LIFE is everywhere around us. It is evident in the humming of insects, the singing of birds, the rustlings of small animals in the underbrush. It exists in the icy polar regions and in parched deserts. It is present from the sea’s sunlit surface to its darkest depths. High in the atmosphere tiny creatures float about. Beneath our feet untold trillions of microorganisms are at work in the soil, making it fertile for the growing of green plants, which sustain other forms of life. Earth is packed with life so abundant and varied as to stagger the imagination. How did it all start? This planet

    View Document »

    Neil Armstrong

    1263 words - 6 pages

    A Hero That Made An Impact Neil Armstrong was born on August 5, 1930, in the town of Wapakoneta, Ohio. Armstrong was brought into this world by his two caring parents, Stephen and Viola Armstrong. Armstrong announced to the world in 1969. With the leadership and courage he had he was positively going to change the future. Armstrong is known to be one of the greatest influences in history and has demonstrated courage, determination and confidence as he accomplished the intense and extreme goals throughout his life. Armstrong is a very generous, over-looking man that ha

    View Document »

    Earth

    4917 words - 20 pages

    Earth is the third planet from the Sun and is the largest of the terrestrial planets in the Solar System in both diameter and mass. It is also referred to as the Earth, Planet Earth, the World, and Terra. Home to millions of species,] including humans, Earth is the only place in the universe where life is known to exist. Scientific evidence indicates that the planet formed 4.54 billion years ago,and life appeared on its surface within a billion years. Since then, Earth's biosphere has significantly altered the atmosphere and other abiotic conditions on the planet, enabling the proliferati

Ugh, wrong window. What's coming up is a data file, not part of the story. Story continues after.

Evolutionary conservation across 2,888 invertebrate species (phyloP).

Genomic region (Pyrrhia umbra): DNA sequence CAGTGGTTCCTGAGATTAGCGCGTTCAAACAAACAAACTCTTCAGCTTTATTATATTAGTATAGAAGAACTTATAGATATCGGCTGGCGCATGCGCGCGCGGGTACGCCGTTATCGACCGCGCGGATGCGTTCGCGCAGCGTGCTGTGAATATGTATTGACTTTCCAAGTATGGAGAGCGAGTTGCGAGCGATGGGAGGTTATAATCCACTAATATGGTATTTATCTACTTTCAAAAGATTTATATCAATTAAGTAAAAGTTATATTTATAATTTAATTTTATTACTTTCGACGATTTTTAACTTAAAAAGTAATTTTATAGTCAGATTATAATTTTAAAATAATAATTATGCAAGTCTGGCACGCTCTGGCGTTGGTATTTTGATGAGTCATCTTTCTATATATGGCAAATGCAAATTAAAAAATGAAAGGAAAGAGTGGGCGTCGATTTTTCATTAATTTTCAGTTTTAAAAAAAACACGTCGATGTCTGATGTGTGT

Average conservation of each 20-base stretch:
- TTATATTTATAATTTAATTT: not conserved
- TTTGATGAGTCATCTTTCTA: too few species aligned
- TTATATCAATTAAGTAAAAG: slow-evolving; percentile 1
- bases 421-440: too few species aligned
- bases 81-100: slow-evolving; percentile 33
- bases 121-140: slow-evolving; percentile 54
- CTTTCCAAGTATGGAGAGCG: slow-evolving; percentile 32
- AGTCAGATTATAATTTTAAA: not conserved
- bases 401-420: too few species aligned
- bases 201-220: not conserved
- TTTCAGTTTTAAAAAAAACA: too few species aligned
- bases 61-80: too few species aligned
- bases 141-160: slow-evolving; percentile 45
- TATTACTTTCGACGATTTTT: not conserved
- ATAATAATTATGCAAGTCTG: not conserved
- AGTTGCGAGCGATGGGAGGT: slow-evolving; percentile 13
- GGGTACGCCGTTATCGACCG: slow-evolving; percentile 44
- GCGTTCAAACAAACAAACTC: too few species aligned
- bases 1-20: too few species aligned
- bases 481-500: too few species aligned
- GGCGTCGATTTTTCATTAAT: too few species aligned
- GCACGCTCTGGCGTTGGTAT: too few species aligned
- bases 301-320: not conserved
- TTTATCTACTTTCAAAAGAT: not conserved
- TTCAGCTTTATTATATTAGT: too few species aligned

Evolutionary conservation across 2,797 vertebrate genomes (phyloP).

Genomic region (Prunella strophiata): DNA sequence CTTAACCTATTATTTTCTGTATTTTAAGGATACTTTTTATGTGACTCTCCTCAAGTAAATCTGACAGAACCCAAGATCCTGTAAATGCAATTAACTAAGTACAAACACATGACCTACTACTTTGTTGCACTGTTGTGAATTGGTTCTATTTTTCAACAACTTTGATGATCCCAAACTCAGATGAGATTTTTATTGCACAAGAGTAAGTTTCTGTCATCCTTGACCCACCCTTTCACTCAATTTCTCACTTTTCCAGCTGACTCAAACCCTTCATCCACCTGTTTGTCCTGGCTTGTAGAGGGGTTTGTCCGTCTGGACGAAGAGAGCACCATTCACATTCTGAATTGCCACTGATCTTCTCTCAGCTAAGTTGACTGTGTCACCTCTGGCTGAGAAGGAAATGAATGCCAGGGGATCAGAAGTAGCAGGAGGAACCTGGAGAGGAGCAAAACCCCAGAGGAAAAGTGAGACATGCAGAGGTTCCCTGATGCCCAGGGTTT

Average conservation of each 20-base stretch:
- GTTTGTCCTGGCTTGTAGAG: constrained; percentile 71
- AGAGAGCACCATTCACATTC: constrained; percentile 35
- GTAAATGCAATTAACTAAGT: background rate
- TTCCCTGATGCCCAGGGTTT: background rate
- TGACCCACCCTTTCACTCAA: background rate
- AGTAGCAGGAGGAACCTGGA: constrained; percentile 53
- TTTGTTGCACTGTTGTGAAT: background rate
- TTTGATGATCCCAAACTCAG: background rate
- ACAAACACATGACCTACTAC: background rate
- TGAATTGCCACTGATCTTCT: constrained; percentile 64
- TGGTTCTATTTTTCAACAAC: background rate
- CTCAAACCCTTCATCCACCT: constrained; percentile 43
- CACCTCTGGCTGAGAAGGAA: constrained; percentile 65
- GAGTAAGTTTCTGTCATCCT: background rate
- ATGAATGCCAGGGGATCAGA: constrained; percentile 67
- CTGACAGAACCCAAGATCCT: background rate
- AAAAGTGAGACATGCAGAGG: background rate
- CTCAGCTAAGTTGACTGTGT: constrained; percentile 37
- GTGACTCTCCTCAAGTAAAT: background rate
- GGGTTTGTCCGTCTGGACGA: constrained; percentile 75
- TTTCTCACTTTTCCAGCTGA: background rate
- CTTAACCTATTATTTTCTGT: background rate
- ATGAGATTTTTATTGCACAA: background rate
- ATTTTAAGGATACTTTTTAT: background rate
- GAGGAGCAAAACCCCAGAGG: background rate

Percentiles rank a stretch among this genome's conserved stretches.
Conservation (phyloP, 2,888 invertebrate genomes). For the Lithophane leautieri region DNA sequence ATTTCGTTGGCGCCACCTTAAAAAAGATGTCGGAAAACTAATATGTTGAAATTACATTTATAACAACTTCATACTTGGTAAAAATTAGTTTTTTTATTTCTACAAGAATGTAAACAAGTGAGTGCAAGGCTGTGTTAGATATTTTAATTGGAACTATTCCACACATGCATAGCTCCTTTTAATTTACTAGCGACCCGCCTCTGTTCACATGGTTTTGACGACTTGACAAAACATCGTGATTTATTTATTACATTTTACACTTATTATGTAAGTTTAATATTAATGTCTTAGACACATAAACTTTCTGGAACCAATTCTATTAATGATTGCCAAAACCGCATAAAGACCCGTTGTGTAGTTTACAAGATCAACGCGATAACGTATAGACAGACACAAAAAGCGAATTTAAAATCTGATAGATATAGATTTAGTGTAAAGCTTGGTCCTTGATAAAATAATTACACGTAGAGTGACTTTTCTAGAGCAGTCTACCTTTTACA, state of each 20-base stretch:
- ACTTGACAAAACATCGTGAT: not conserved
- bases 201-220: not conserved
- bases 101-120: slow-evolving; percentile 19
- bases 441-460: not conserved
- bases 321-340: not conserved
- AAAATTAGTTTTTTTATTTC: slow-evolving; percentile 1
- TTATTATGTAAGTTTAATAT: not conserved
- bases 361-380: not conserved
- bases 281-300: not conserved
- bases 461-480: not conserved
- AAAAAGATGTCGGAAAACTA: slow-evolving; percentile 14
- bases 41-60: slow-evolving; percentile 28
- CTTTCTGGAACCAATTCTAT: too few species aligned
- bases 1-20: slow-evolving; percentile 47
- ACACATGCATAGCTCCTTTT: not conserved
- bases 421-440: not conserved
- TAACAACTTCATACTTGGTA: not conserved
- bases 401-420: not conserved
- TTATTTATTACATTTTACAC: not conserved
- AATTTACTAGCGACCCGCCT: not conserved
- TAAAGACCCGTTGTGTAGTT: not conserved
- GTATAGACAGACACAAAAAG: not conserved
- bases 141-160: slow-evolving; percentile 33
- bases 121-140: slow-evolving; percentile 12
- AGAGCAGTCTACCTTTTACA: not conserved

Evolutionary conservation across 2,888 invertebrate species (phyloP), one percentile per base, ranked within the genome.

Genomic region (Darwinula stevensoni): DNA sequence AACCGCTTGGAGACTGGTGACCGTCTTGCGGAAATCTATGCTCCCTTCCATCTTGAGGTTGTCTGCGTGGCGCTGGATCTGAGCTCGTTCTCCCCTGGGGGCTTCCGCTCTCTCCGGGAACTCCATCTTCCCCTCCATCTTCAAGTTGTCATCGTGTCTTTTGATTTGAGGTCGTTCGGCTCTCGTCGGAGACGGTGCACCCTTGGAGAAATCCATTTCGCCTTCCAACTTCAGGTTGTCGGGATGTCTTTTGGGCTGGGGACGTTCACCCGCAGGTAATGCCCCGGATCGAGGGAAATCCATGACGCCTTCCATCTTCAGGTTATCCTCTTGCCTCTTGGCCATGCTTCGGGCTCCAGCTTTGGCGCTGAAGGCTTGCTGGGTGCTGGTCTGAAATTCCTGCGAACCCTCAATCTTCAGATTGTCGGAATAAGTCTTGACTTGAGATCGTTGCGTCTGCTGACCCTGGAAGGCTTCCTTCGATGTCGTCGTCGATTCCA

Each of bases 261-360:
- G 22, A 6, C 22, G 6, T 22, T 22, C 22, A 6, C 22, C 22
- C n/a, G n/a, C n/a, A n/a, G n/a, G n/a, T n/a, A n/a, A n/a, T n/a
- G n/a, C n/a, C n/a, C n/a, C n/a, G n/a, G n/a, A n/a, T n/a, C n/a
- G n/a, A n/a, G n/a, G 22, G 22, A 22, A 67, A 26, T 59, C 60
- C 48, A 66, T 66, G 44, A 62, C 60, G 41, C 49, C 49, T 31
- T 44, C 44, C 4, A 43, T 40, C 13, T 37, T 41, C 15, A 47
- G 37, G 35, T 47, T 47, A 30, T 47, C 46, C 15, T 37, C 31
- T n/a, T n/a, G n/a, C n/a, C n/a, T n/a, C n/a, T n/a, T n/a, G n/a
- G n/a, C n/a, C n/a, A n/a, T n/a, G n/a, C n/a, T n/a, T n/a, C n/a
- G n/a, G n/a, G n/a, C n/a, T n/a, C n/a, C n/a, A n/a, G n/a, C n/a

View Document »

    Pearl And The Pear Tree Katherine Mansfield S Bliss

    1106 words - 5 pages

    “Bliss” by Katherine Mansfield is filled with wonderful symbolism and underlying meaning. As the short story unfolds, it becomes quite clear that the majority of the symbols, depicted by Mansfield, work together to create an image of evolving life and female sexuality. The most prominent symbol is Bertha's perfect pear tree which is in full bloom. Bertha describes the tree in great detail referring many times to her own life in relation to the beautiful leaves and blossoms. Part way through the story, images of the moon begin to weave their way into the writing. The mo

    View Document »

    Mining In Sapce

    2123 words - 9 pages

    On December 10, 1986 the Greater New York Section of the American Institute of Aeronautics and Astronautics (AIAA) and the engineering section of the New York Academy of Sciences jointly presented a program on mining the planets. Speakers were Greg Maryniak of the Space Studies Institute (SSI) and Dr. Carl Peterson of the Mining and Excavation Research Institute of M.I.T. Maryniak spoke first and began by commenting that the quintessential predicament of space flight is that everything launched from Earth must

    View Document »

More Popular Essays

Research help is just moments away!